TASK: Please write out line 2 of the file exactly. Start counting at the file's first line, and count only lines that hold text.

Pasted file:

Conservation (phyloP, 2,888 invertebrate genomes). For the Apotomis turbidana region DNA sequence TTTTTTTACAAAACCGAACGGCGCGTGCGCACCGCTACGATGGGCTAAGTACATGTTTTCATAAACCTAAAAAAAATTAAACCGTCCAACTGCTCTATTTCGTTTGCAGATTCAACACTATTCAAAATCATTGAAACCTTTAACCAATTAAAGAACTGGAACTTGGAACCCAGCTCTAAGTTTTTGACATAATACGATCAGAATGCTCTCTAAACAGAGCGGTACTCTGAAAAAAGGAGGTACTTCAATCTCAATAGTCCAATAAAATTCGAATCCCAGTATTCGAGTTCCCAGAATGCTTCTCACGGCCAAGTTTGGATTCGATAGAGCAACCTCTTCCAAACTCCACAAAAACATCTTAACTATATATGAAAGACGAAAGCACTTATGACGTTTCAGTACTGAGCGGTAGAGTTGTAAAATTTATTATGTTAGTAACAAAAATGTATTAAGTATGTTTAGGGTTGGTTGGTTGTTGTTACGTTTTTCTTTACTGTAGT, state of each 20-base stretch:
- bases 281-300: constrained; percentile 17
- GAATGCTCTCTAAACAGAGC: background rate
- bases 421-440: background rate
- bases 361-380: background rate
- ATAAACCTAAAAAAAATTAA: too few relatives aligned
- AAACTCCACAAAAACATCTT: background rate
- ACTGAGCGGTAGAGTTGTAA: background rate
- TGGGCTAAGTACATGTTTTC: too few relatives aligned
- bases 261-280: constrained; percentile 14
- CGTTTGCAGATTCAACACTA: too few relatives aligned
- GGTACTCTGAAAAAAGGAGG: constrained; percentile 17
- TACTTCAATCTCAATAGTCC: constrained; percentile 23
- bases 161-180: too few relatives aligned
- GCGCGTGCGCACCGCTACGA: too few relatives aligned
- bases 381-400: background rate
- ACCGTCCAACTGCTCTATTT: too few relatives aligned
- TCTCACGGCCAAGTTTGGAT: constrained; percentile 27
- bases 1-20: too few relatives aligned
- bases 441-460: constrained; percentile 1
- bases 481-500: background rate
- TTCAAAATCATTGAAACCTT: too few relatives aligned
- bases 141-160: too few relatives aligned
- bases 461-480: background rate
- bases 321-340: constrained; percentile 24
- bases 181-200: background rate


- bases 281-300: constrained; percentile 17